Much has been written and read recently about the work of the TRC. As an outsider, an immigrant Scot who moved to Canada seventeen years ago, I have struggled to come to terms with the reality of colonization. As a criminal lawyer I have seen the social consequences of it up close. It has been hard for me to imagine an unyielding road to true social equality, a bridge from rhetoric and apologies to inclusion and social mobility for Aboriginal peoples.

The degenerative cultural genocide of Indigenous peoples was authored by our past. The social harms and economic marginalization it created is the legacy the TRC challenges us to change. Karl Marx observed that, " Philosophers have hitherto only interpreted the world in various ways; the point is to change it” (Marx “Theses on Feuerbach”). The time of realization has passed, and the time of action has come. The effectiveness of the TRC will be measured by the changes we make to Canadian society.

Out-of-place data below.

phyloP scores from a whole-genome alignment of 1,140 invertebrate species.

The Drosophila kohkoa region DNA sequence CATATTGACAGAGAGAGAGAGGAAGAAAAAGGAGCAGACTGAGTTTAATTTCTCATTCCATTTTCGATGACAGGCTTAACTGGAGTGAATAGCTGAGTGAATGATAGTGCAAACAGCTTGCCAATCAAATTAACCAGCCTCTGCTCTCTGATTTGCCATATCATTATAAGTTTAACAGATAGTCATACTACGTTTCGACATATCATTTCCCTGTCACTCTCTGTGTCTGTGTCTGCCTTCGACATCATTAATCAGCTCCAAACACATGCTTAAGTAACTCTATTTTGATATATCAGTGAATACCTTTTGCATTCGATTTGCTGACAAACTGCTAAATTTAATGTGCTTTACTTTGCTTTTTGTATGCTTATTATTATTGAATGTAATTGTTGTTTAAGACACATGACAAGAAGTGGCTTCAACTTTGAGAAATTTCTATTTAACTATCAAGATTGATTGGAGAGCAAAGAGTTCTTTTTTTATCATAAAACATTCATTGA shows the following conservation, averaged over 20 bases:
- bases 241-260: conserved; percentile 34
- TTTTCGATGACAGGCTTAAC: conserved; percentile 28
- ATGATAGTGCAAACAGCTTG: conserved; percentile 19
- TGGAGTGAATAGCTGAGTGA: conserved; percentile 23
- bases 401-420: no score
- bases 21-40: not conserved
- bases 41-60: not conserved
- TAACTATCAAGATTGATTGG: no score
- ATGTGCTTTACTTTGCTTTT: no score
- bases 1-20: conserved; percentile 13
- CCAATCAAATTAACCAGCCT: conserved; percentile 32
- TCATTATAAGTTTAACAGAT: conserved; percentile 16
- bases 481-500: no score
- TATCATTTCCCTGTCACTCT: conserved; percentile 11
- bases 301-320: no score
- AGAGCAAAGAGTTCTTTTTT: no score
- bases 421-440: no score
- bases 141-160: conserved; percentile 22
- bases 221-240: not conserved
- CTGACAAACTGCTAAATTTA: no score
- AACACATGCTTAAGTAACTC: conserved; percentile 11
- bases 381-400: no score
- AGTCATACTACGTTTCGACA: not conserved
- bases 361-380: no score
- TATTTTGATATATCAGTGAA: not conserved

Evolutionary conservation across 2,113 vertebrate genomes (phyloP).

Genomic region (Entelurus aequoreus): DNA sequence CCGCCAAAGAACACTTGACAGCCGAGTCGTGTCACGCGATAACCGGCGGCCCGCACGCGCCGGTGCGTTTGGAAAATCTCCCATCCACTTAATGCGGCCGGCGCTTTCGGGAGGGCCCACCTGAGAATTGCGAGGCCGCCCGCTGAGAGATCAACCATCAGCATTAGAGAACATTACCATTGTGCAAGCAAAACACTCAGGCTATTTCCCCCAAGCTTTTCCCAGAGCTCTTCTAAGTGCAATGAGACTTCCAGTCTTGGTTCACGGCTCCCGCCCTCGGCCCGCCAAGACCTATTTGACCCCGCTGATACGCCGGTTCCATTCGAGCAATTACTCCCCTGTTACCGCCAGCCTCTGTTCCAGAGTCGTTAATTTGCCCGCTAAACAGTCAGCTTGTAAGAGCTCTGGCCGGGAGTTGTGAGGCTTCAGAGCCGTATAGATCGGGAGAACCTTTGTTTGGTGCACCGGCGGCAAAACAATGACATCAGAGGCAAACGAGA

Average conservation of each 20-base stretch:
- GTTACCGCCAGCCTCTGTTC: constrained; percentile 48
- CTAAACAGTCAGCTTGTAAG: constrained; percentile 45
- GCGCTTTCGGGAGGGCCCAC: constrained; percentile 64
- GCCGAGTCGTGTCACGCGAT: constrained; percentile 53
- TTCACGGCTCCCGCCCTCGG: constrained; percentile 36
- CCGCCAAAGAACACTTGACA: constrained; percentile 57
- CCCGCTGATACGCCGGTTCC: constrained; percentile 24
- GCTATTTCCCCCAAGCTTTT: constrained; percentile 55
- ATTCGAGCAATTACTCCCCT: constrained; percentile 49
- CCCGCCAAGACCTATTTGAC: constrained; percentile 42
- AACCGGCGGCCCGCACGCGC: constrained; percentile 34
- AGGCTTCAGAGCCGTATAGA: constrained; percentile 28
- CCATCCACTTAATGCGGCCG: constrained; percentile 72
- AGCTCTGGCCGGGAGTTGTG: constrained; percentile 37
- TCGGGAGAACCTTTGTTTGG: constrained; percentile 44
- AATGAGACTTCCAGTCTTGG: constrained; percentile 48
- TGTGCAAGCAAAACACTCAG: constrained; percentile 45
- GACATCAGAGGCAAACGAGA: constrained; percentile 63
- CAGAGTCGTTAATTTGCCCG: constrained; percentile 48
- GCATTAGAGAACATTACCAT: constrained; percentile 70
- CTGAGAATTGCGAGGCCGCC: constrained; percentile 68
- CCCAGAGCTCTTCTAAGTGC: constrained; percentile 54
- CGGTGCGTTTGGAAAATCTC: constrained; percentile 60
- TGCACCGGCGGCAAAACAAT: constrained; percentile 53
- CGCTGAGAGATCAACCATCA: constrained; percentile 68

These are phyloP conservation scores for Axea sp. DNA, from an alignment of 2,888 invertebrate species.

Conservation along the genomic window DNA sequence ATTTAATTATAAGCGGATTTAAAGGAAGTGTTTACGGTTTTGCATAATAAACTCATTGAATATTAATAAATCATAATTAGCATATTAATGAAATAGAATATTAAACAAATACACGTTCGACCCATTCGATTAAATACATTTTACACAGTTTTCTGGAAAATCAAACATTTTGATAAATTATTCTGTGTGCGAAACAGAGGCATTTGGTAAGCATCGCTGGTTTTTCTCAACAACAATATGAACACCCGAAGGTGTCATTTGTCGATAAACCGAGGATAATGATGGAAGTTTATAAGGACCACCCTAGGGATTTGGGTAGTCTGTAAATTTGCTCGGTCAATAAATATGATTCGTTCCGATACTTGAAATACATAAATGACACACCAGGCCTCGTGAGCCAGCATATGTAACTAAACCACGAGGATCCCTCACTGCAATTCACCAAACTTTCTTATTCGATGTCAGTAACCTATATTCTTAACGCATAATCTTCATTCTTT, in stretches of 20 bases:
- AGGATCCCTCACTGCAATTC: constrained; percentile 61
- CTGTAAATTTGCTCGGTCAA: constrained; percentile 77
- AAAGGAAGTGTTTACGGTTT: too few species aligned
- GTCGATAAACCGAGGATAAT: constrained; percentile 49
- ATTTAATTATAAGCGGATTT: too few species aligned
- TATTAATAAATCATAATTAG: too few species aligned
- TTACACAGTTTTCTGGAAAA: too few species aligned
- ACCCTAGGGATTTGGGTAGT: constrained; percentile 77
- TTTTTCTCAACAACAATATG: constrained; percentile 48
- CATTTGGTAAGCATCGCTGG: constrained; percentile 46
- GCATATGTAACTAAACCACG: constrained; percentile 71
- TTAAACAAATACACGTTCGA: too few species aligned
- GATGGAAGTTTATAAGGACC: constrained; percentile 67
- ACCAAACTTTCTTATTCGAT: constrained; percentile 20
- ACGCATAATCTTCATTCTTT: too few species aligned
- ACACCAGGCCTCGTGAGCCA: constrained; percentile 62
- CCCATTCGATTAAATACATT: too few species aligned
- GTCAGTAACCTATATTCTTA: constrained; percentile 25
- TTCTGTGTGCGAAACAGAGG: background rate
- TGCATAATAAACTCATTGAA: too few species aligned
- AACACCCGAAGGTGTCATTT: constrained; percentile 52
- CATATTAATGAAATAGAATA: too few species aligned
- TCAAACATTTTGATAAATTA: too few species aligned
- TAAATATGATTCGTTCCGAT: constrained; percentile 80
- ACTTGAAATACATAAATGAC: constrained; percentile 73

The Truth and Reconciliation Commission of Canada: Calls to Action, place a rightly heavy burden on lawyers and the legal system. Twenty-one of the ninety-four calls to action directly address the justice system. (See Calls 25-42 (Justice); Calls 50-52 [Equity for Aboriginal People in the Legal System]). Many more touch the legal world in realms as diverse as Child Welfare and Business. In fact, there are more calls to action aimed at the legal system and its actors than any other area of concern. If the Calls to Action are to truly propel our journey to reconciliation, then Canadian lawyers should, and indeed must, play an integral role.

Two of the calls should have an immediate and important impact on legal education:

27. We call upon the Federation of Law Societies of Canada to ensure that lawyers receive appropriate cultural competency training, which includes the history and legacy of residential schools, the United Nations Declaration on the Rights of Indigenous Peoples, Treaties and Aboriginal rights, Indigenous law, and Aboriginal–Crown relations. This will require skills-based training in intercultural competency, conflict resolution, human rights, and anti-racism.

28. We call upon law schools in Canada to require all law students to take a course in Aboriginal people and the law, which includes the history and legacy of residential schools, the United Nations Declaration on the Rights of Indigenous Peoples, Treaties and Aboriginal rights, Indigenous law, and Aboriginal–Crown relations. This will require skills-based training in intercultural competency, conflict resolution, human rights, and anti-racism.